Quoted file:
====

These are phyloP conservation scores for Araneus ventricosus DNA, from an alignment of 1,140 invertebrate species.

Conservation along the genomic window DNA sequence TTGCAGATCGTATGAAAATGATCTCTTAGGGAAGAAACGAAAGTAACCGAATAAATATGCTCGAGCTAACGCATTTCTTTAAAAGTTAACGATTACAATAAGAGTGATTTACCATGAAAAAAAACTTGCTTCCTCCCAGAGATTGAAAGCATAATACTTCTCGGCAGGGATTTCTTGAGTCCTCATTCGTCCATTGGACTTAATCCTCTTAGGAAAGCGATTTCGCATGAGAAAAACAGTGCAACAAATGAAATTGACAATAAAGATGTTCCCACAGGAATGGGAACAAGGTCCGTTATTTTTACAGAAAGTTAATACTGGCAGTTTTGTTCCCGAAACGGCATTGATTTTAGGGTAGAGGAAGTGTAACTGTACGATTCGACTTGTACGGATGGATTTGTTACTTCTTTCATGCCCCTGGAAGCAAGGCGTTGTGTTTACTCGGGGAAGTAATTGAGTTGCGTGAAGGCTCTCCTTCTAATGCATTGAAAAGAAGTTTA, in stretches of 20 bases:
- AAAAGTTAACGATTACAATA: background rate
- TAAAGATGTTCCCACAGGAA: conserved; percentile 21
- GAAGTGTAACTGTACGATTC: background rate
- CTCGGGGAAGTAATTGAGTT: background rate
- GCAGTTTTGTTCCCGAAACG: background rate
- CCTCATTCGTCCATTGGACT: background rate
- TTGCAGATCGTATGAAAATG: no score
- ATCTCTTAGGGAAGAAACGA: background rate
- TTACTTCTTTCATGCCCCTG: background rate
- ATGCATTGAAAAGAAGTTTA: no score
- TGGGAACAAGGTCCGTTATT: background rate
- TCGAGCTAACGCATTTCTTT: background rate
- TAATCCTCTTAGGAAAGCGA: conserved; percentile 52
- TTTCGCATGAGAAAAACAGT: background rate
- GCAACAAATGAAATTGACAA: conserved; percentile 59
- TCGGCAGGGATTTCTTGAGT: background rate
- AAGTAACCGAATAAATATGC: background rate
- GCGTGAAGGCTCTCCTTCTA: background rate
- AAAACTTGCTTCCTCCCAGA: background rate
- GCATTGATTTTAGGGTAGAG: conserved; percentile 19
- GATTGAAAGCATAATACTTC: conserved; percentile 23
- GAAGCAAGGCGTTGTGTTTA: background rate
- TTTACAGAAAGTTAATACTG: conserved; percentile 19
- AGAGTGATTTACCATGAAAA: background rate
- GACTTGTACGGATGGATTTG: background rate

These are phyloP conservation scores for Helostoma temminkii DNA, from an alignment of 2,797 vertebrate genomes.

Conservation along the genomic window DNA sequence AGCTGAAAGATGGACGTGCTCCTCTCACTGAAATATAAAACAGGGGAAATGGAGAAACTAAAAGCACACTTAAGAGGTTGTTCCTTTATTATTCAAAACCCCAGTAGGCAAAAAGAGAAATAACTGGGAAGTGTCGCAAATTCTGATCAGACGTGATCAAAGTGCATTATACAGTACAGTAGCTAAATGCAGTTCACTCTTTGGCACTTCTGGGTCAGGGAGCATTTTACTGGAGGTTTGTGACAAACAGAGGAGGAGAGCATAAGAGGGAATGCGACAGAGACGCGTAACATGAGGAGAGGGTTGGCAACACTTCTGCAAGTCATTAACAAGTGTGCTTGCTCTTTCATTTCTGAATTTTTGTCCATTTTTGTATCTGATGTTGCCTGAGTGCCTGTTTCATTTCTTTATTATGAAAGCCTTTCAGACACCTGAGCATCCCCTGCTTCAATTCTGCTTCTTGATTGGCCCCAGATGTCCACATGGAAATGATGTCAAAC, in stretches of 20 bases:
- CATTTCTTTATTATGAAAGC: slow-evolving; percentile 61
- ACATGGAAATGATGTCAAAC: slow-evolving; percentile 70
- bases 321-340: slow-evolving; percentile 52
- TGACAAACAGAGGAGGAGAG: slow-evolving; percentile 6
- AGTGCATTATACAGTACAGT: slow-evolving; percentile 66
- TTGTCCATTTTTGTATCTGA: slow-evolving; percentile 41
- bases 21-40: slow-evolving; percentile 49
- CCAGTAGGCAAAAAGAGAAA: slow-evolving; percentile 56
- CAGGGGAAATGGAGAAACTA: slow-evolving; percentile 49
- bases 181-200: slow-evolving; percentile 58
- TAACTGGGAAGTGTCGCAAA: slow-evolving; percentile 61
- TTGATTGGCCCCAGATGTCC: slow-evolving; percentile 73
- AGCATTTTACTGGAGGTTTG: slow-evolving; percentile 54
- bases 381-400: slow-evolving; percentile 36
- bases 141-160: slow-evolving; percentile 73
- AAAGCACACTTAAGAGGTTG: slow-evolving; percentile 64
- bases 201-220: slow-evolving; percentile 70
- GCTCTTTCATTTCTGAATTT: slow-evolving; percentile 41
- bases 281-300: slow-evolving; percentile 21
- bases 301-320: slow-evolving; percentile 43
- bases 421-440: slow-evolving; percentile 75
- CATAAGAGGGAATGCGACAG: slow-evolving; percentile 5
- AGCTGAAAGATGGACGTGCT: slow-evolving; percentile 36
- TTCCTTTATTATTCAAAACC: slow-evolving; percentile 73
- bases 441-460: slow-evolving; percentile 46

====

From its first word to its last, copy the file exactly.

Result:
These are phyloP conservation scores for Araneus ventricosus DNA, from an alignment of 1,140 invertebrate species.

Conservation along the genomic window DNA sequence TTGCAGATCGTATGAAAATGATCTCTTAGGGAAGAAACGAAAGTAACCGAATAAATATGCTCGAGCTAACGCATTTCTTTAAAAGTTAACGATTACAATAAGAGTGATTTACCATGAAAAAAAACTTGCTTCCTCCCAGAGATTGAAAGCATAATACTTCTCGGCAGGGATTTCTTGAGTCCTCATTCGTCCATTGGACTTAATCCTCTTAGGAAAGCGATTTCGCATGAGAAAAACAGTGCAACAAATGAAATTGACAATAAAGATGTTCCCACAGGAATGGGAACAAGGTCCGTTATTTTTACAGAAAGTTAATACTGGCAGTTTTGTTCCCGAAACGGCATTGATTTTAGGGTAGAGGAAGTGTAACTGTACGATTCGACTTGTACGGATGGATTTGTTACTTCTTTCATGCCCCTGGAAGCAAGGCGTTGTGTTTACTCGGGGAAGTAATTGAGTTGCGTGAAGGCTCTCCTTCTAATGCATTGAAAAGAAGTTTA, in stretches of 20 bases:
- AAAAGTTAACGATTACAATA: background rate
- TAAAGATGTTCCCACAGGAA: conserved; percentile 21
- GAAGTGTAACTGTACGATTC: background rate
- CTCGGGGAAGTAATTGAGTT: background rate
- GCAGTTTTGTTCCCGAAACG: background rate
- CCTCATTCGTCCATTGGACT: background rate
- TTGCAGATCGTATGAAAATG: no score
- ATCTCTTAGGGAAGAAACGA: background rate
- TTACTTCTTTCATGCCCCTG: background rate
- ATGCATTGAAAAGAAGTTTA: no score
- TGGGAACAAGGTCCGTTATT: background rate
- TCGAGCTAACGCATTTCTTT: background rate
- TAATCCTCTTAGGAAAGCGA: conserved; percentile 52
- TTTCGCATGAGAAAAACAGT: background rate
- GCAACAAATGAAATTGACAA: conserved; percentile 59
- TCGGCAGGGATTTCTTGAGT: background rate
- AAGTAACCGAATAAATATGC: background rate
- GCGTGAAGGCTCTCCTTCTA: background rate
- AAAACTTGCTTCCTCCCAGA: background rate
- GCATTGATTTTAGGGTAGAG: conserved; percentile 19
- GATTGAAAGCATAATACTTC: conserved; percentile 23
- GAAGCAAGGCGTTGTGTTTA: background rate
- TTTACAGAAAGTTAATACTG: conserved; percentile 19
- AGAGTGATTTACCATGAAAA: background rate
- GACTTGTACGGATGGATTTG: background rate

These are phyloP conservation scores for Helostoma temminkii DNA, from an alignment of 2,797 vertebrate genomes.

Conservation along the genomic window DNA sequence AGCTGAAAGATGGACGTGCTCCTCTCACTGAAATATAAAACAGGGGAAATGGAGAAACTAAAAGCACACTTAAGAGGTTGTTCCTTTATTATTCAAAACCCCAGTAGGCAAAAAGAGAAATAACTGGGAAGTGTCGCAAATTCTGATCAGACGTGATCAAAGTGCATTATACAGTACAGTAGCTAAATGCAGTTCACTCTTTGGCACTTCTGGGTCAGGGAGCATTTTACTGGAGGTTTGTGACAAACAGAGGAGGAGAGCATAAGAGGGAATGCGACAGAGACGCGTAACATGAGGAGAGGGTTGGCAACACTTCTGCAAGTCATTAACAAGTGTGCTTGCTCTTTCATTTCTGAATTTTTGTCCATTTTTGTATCTGATGTTGCCTGAGTGCCTGTTTCATTTCTTTATTATGAAAGCCTTTCAGACACCTGAGCATCCCCTGCTTCAATTCTGCTTCTTGATTGGCCCCAGATGTCCACATGGAAATGATGTCAAAC, in stretches of 20 bases:
- CATTTCTTTATTATGAAAGC: slow-evolving; percentile 61
- ACATGGAAATGATGTCAAAC: slow-evolving; percentile 70
- bases 321-340: slow-evolving; percentile 52
- TGACAAACAGAGGAGGAGAG: slow-evolving; percentile 6
- AGTGCATTATACAGTACAGT: slow-evolving; percentile 66
- TTGTCCATTTTTGTATCTGA: slow-evolving; percentile 41
- bases 21-40: slow-evolving; percentile 49
- CCAGTAGGCAAAAAGAGAAA: slow-evolving; percentile 56
- CAGGGGAAATGGAGAAACTA: slow-evolving; percentile 49
- bases 181-200: slow-evolving; percentile 58
- TAACTGGGAAGTGTCGCAAA: slow-evolving; percentile 61
- TTGATTGGCCCCAGATGTCC: slow-evolving; percentile 73
- AGCATTTTACTGGAGGTTTG: slow-evolving; percentile 54
- bases 381-400: slow-evolving; percentile 36
- bases 141-160: slow-evolving; percentile 73
- AAAGCACACTTAAGAGGTTG: slow-evolving; percentile 64
- bases 201-220: slow-evolving; percentile 70
- GCTCTTTCATTTCTGAATTT: slow-evolving; percentile 41
- bases 281-300: slow-evolving; percentile 21
- bases 301-320: slow-evolving; percentile 43
- bases 421-440: slow-evolving; percentile 75
- CATAAGAGGGAATGCGACAG: slow-evolving; percentile 5
- AGCTGAAAGATGGACGTGCT: slow-evolving; percentile 36
- TTCCTTTATTATTCAAAACC: slow-evolving; percentile 73
- bases 441-460: slow-evolving; percentile 46